How wide did I make this slot? The exact width of the normal standard Pinewood Derby car which is 1.75 inches.
Just to verify the width was correct, I set the standard Pinewood Derby car block of wood in the slot and it fit perfectly.
Now that the silhouette is done from above, It’s time to cut out the silhouette from the side view. Since the car’s side panel is no longer just a flat piece of wood, I cut out the side view silhouette and laid it down on the side of the block of wood …
… and I traced the silhouette down into the hills and valleys of the block of wood.
You have to sort of project the lines with your imagination a little bit sometimes.
After cutting the side silhouette using the band saw, the block of wood looks something like this. It’s actually starting to take shape a little bit.
Now before we start carving into areas to remove wood that should not be there, we need some guidelines to go by. So I transferred all the lines from the side view silhouette to the side of the block.
And I did the same thing to the top of the block.
Then I started visualizing where the lines crossed and overlapped and thought about which sections of wood needed to be removed and which needed to stay.
Below is an example of a silhouette shape that was left in place for the middle of the car which is the jet engine intake. But on either side of that central jet engine intake, the car fenders need to curve down in a smooth arc. So using a small coping saw, I cut the rough fender shape towards the center of the hood where the jet engine needs to remain at the original silhouette shape. The car is on its side in this photo, top of the car is to the left, front of the car coming towards the camera.
Then I cut down into the hood to release the piece over the fender that did not need to be there.
This is what it looks like with the unnecessary piece over the fender removed.
Here is a better view with the car in its normal position. Both fenders have been cut out and the center jet engine intake remains the shape of the original silhouette. This is not the final shape of the fenders nor of the jet engine intake. We will take small bites out of the shape and eventually we will get there.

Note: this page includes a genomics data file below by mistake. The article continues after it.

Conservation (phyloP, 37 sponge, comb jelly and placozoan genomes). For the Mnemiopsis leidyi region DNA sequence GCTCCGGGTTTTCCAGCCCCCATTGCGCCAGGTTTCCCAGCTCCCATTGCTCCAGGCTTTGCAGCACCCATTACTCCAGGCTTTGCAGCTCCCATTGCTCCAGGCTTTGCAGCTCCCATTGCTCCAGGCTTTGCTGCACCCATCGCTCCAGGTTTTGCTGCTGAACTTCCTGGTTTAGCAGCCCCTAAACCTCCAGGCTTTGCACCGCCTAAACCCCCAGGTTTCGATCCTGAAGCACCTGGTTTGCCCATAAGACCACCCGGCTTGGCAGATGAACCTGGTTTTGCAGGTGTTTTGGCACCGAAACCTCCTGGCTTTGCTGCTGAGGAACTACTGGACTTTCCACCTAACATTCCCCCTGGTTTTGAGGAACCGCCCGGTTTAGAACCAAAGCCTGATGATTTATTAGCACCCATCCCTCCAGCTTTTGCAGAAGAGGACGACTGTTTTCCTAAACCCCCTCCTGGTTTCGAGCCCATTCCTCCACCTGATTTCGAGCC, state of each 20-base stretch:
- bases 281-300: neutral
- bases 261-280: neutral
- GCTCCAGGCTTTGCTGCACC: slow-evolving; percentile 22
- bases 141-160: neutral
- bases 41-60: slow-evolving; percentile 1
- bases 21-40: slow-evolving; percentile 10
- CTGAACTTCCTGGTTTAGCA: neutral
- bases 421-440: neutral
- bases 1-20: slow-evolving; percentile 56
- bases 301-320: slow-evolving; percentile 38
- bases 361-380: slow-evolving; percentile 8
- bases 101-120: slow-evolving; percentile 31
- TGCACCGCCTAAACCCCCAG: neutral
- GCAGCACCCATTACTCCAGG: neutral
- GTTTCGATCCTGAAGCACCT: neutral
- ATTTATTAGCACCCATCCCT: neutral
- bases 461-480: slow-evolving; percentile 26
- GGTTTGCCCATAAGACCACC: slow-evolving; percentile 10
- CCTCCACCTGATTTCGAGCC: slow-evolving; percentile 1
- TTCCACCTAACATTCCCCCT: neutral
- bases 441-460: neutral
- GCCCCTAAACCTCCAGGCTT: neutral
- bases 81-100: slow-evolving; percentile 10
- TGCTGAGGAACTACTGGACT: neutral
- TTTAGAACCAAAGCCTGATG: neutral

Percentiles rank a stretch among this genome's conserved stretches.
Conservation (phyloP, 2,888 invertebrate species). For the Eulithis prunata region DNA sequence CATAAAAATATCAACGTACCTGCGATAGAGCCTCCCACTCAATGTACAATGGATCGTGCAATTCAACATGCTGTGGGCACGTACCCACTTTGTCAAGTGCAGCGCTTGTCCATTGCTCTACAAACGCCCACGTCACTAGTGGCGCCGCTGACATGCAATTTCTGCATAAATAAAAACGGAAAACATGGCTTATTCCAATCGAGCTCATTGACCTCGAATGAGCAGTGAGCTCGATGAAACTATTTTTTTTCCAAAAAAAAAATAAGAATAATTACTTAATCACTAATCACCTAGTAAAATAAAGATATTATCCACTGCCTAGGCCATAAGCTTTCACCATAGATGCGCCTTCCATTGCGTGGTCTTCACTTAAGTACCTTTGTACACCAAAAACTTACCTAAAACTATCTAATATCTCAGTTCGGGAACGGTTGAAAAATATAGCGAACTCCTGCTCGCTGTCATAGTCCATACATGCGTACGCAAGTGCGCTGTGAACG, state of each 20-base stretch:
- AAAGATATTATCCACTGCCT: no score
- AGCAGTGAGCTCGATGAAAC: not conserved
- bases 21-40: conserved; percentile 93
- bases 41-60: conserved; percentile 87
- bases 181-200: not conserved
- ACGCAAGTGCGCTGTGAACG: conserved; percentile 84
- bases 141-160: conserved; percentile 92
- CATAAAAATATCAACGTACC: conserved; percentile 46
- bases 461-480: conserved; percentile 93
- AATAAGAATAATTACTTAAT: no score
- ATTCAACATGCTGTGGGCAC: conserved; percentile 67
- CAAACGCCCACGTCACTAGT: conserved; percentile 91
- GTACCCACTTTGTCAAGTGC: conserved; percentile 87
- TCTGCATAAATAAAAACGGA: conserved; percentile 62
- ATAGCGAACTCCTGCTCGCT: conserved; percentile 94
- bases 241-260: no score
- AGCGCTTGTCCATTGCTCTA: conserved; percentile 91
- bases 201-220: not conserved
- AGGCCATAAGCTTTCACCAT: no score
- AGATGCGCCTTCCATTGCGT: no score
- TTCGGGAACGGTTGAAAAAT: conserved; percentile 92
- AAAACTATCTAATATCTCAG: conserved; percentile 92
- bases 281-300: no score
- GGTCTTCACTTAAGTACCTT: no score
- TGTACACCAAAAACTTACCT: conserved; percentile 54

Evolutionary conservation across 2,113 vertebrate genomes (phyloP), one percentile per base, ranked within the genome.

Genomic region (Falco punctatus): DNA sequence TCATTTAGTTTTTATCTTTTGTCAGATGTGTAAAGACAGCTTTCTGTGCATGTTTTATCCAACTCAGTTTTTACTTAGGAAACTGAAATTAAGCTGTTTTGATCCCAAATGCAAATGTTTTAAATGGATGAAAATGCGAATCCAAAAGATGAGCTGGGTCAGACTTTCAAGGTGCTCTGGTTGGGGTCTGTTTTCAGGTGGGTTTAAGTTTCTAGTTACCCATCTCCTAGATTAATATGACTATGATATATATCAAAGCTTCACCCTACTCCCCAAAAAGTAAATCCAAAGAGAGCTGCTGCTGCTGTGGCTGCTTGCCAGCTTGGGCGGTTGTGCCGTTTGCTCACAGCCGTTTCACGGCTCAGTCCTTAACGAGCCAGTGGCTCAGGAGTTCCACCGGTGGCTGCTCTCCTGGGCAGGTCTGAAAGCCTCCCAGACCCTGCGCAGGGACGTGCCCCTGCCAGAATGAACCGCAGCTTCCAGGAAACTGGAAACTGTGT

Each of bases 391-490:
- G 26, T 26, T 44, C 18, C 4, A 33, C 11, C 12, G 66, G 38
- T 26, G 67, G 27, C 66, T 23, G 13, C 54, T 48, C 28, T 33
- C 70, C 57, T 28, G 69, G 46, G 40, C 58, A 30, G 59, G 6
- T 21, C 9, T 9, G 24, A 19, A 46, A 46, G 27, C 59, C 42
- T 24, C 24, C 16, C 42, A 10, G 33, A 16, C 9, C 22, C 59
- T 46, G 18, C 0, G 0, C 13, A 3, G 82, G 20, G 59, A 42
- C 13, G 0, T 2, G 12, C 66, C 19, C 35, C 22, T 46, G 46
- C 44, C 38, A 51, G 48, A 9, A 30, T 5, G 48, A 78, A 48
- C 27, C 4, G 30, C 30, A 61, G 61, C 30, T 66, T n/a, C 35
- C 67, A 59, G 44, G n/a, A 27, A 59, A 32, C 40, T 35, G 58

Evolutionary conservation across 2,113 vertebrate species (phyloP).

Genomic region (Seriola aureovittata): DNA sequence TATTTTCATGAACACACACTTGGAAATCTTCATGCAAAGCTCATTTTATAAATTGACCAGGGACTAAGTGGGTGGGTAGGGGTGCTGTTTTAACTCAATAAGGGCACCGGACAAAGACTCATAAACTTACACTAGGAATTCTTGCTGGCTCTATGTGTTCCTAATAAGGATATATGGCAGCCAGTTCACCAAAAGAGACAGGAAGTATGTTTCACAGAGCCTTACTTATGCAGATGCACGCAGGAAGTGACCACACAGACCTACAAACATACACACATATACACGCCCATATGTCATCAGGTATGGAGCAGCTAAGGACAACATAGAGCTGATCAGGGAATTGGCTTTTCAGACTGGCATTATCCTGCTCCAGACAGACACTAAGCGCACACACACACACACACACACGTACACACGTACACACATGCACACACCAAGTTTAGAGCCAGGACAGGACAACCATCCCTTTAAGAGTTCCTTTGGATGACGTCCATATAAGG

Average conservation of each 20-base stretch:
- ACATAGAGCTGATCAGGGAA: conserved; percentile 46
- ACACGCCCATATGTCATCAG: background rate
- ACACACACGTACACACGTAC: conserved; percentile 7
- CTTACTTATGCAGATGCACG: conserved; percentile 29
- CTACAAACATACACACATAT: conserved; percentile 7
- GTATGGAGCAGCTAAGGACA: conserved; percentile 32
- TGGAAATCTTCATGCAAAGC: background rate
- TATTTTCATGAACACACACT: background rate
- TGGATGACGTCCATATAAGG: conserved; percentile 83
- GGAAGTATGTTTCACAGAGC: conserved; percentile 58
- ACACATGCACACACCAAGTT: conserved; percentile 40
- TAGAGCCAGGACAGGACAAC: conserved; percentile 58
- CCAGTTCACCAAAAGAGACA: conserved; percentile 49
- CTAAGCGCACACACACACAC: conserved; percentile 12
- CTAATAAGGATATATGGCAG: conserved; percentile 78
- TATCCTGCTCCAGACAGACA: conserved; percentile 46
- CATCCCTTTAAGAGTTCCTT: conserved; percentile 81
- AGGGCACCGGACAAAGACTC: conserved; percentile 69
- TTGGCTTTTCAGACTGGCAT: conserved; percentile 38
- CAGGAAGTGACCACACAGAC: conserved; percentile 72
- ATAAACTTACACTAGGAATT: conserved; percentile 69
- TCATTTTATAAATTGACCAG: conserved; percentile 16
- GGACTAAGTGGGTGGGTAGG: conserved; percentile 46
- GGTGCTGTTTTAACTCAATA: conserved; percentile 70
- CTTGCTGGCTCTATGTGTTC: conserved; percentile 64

In order to take out larger sections or in order to take out odd shaped sections that a hand saw just can’t do, we will use a good sized drill bit. Below shows me starting to dig out the top of the car on one side of the high dome.
A chisel can then be used to get a little closer to the final shape. But a chisel is still a bit rough for final shaping.
Here are the results after drilling and then chiseling. Still pretty rough. But the general shape is definitely starting to show.
I forgot to take a photo of the tool in use, but after I drilled and then chiseled I did quite a bit of detailed shaping using a high speed cutter bit on my Dremel tool. This picture shows how the shape is getting more detailed now.
The photo below shows what it looks like after doing this level of shaping on both sides of the dome, plus a bit of shaping on the jet engine intake hood area.
Then I used the coping saw again to get a rough shape cut out of the rear fins.
This is still a pretty rough shape. It will get refined later.
Here is what it looks like so far. It’s starting to look familiar.
Then I just kept jumping around and shaping a little more and a little more. You will want to grab some images from the Internet to use as a reference so you can see what areas need to be removed and shaped as you go.
Now, I cut the wheel axle slots at this point, but I definitely should have done this step back when the block of wood was solid and square. Because mine was no longer big and square, I had trouble getting the axles perfectly square, which made my car not want to drive straight, which caused it not to win very many races during the Pinewood Derby competition. Oh well. I did have the coolest looking car there, so that’s a big win in my book!